Keith Olbermann returned from a two-day suspension that galvanized the host’s fans against his network with something that no doubt makes his bosses at MSNBC shudder a bit — namely, perhaps more leverage than ever.

Like most opinion-based cable shows, Olbermann is no stranger to turning the topic to himself, and he did so immediately Tuesday -– altering the open to his program and coyly asking, “So what’s new?,” then promising to discuss “my little adventure” later in the show. The usual suspects were pilloried — Keith_olbermann_058 especially with George W. Bush back in the news, flogging his autobiography — before Olbermann got back to the topic of himself.

Olbermann was welcomed back by filmmaker Michael Moore, who implored him, "Please don't leave." And inasmuch as he mostly made light of his "indefinite" suspension that ultimately lasted just two business days, the well-traveled Olbermann didn't look like he was going anywhere.

Before his return, Olbermann apologized to viewers, but not his network, prompting Salon to note that the host has a resume “littered with antagonistic statements like this one, directed at current and former bosses.” It also raised speculation that he might quit or be canned.

Near the end of the hour, Olbermann offered a litany of thank-yous — including one to his leadout, MSNBC's Rachel Maddow, who defended him on-air — and then turned his situation into a referendum on the screwiness of campaign finance law. As an individual, he noted, his donations became public within a matter of days, whereas the U.S. Chamber of Commerce can throw money around without the public knowing exactly who's trying to purchase their vote.

Olbermann offered a mild mea culpa regarding aspects of his behavior, saying he should not have named a Republican congressman to his "Worst Person" segment when he had donated to his opponent. Basically, though, he used the experience as an excuse to bash Fox News (who else?) while thanking fans — and even a few conservative columnists who supported him — for what "feels like a universal hug."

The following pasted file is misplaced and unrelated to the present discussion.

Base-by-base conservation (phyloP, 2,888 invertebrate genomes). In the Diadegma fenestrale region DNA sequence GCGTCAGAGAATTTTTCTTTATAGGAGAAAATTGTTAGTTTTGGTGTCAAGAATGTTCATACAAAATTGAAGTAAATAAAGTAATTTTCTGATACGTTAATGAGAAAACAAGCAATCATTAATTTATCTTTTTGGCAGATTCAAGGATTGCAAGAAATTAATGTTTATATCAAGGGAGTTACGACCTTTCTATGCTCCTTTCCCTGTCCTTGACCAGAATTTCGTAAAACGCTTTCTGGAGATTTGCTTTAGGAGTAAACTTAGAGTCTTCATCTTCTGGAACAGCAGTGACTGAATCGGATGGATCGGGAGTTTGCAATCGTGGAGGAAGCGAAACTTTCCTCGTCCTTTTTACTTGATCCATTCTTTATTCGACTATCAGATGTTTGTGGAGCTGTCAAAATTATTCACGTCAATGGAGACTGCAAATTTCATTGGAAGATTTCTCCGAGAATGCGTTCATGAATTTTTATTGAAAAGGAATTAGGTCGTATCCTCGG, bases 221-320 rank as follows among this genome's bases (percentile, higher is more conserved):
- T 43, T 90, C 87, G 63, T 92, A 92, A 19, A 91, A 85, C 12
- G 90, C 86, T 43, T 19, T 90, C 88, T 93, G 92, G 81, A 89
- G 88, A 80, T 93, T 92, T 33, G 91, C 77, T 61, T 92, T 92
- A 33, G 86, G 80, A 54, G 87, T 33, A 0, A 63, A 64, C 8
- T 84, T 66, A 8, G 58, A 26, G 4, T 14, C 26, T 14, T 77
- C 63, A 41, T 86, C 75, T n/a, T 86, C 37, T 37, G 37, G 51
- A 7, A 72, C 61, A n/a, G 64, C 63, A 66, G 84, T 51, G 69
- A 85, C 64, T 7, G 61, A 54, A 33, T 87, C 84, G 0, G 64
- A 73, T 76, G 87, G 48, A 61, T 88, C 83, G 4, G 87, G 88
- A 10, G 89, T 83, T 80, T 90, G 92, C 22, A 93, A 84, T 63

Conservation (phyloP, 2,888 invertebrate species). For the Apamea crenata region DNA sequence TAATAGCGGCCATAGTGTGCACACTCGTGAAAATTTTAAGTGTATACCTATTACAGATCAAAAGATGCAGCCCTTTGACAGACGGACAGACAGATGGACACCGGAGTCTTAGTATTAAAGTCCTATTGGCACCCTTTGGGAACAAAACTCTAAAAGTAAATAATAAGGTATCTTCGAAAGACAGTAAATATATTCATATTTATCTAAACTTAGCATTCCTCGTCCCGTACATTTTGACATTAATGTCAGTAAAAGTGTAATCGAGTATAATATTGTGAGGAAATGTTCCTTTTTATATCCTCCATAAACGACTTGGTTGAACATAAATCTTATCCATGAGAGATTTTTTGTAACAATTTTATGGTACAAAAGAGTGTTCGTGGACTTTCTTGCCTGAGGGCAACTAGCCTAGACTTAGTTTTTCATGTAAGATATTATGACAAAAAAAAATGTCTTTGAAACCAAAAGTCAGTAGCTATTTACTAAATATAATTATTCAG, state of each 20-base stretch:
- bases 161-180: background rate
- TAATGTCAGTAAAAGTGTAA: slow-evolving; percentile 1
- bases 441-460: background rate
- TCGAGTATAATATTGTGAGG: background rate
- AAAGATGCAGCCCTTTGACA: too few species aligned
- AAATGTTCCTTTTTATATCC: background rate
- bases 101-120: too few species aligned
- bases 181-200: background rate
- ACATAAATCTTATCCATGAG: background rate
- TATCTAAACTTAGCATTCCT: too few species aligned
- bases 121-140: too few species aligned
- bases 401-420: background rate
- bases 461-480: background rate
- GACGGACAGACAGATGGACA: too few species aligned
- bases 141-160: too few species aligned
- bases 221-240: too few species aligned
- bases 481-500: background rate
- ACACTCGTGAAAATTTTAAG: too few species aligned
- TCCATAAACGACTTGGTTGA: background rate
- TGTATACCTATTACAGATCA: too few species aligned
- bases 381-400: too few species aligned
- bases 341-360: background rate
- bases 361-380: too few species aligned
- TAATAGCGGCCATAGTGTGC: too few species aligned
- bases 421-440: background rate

The mercurial host does have a history of quitting jobs when he soured on them, including stints at ESPN and an earlier run at MSNBC during the President Clinton-Monica Lewinsky sex scandal. But everything appeared to be all smiles — at least for now — back on MSNBC.

As for the theory that the whole mess was actually a publicity stunt, Olbermann quipped near the outset, “If I had known that all this would happen, I would have done this years ago.”

UPDATE: Olbermann wasn't the only one at MSNBC to get a few licks in at Fox News on Tuesday. Lawrence O'Donnell, inevitably, had to fire back at Glenn Beck for the FNC host's latest "the end is coming" rant, in which he went mildly crazy over O'Donnell's statement that he is a "socialist." What Beck ignored, of course, was the context of those remarks and O'Donnell's basic point, which he detailed Tuesday — namely, that programs like Social Security and Medicare are forms of socialism, making everyone in the U.S. who embraces them "socialists" to a degree.

O'Donnell's nuanced explanation of our mixed economic system probably won't make it into Beck's next program, but who knows? These guys have a lot of time to fill each day, and as stated, they love feuding almost as much as they love talking about themselves.

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